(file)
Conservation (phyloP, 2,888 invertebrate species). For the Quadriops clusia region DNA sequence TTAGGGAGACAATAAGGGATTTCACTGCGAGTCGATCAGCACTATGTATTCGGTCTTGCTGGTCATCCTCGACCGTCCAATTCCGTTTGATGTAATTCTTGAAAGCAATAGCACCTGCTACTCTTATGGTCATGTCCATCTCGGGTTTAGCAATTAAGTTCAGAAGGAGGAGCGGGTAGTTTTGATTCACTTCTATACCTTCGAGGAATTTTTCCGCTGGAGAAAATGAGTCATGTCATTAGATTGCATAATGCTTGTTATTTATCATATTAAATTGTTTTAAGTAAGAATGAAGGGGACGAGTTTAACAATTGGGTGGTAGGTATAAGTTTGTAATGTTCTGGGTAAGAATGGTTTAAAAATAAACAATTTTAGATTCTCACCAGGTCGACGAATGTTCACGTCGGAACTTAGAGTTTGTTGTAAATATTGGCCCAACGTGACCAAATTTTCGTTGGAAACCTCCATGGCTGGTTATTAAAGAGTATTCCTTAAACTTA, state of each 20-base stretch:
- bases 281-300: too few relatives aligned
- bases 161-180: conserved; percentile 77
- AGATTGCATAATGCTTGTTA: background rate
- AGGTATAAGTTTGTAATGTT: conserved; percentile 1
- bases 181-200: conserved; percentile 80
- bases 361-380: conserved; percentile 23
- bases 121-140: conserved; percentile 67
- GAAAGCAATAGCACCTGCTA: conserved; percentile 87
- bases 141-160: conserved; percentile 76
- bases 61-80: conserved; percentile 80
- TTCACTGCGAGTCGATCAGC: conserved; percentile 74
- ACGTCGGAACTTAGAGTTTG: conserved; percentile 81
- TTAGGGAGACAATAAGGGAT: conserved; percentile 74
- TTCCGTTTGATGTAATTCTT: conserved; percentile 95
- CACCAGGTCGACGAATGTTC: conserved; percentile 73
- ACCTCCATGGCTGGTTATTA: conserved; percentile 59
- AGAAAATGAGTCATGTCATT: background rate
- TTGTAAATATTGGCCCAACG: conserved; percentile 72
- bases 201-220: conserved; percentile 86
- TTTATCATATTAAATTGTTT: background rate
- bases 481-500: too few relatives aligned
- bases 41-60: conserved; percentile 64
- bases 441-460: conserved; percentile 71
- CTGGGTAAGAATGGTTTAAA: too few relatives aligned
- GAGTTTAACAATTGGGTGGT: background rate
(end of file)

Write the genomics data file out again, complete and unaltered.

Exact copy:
Conservation (phyloP, 2,888 invertebrate species). For the Quadriops clusia region DNA sequence TTAGGGAGACAATAAGGGATTTCACTGCGAGTCGATCAGCACTATGTATTCGGTCTTGCTGGTCATCCTCGACCGTCCAATTCCGTTTGATGTAATTCTTGAAAGCAATAGCACCTGCTACTCTTATGGTCATGTCCATCTCGGGTTTAGCAATTAAGTTCAGAAGGAGGAGCGGGTAGTTTTGATTCACTTCTATACCTTCGAGGAATTTTTCCGCTGGAGAAAATGAGTCATGTCATTAGATTGCATAATGCTTGTTATTTATCATATTAAATTGTTTTAAGTAAGAATGAAGGGGACGAGTTTAACAATTGGGTGGTAGGTATAAGTTTGTAATGTTCTGGGTAAGAATGGTTTAAAAATAAACAATTTTAGATTCTCACCAGGTCGACGAATGTTCACGTCGGAACTTAGAGTTTGTTGTAAATATTGGCCCAACGTGACCAAATTTTCGTTGGAAACCTCCATGGCTGGTTATTAAAGAGTATTCCTTAAACTTA, state of each 20-base stretch:
- bases 281-300: too few relatives aligned
- bases 161-180: conserved; percentile 77
- AGATTGCATAATGCTTGTTA: background rate
- AGGTATAAGTTTGTAATGTT: conserved; percentile 1
- bases 181-200: conserved; percentile 80
- bases 361-380: conserved; percentile 23
- bases 121-140: conserved; percentile 67
- GAAAGCAATAGCACCTGCTA: conserved; percentile 87
- bases 141-160: conserved; percentile 76
- bases 61-80: conserved; percentile 80
- TTCACTGCGAGTCGATCAGC: conserved; percentile 74
- ACGTCGGAACTTAGAGTTTG: conserved; percentile 81
- TTAGGGAGACAATAAGGGAT: conserved; percentile 74
- TTCCGTTTGATGTAATTCTT: conserved; percentile 95
- CACCAGGTCGACGAATGTTC: conserved; percentile 73
- ACCTCCATGGCTGGTTATTA: conserved; percentile 59
- AGAAAATGAGTCATGTCATT: background rate
- TTGTAAATATTGGCCCAACG: conserved; percentile 72
- bases 201-220: conserved; percentile 86
- TTTATCATATTAAATTGTTT: background rate
- bases 481-500: too few relatives aligned
- bases 41-60: conserved; percentile 64
- bases 441-460: conserved; percentile 71
- CTGGGTAAGAATGGTTTAAA: too few relatives aligned
- GAGTTTAACAATTGGGTGGT: background rate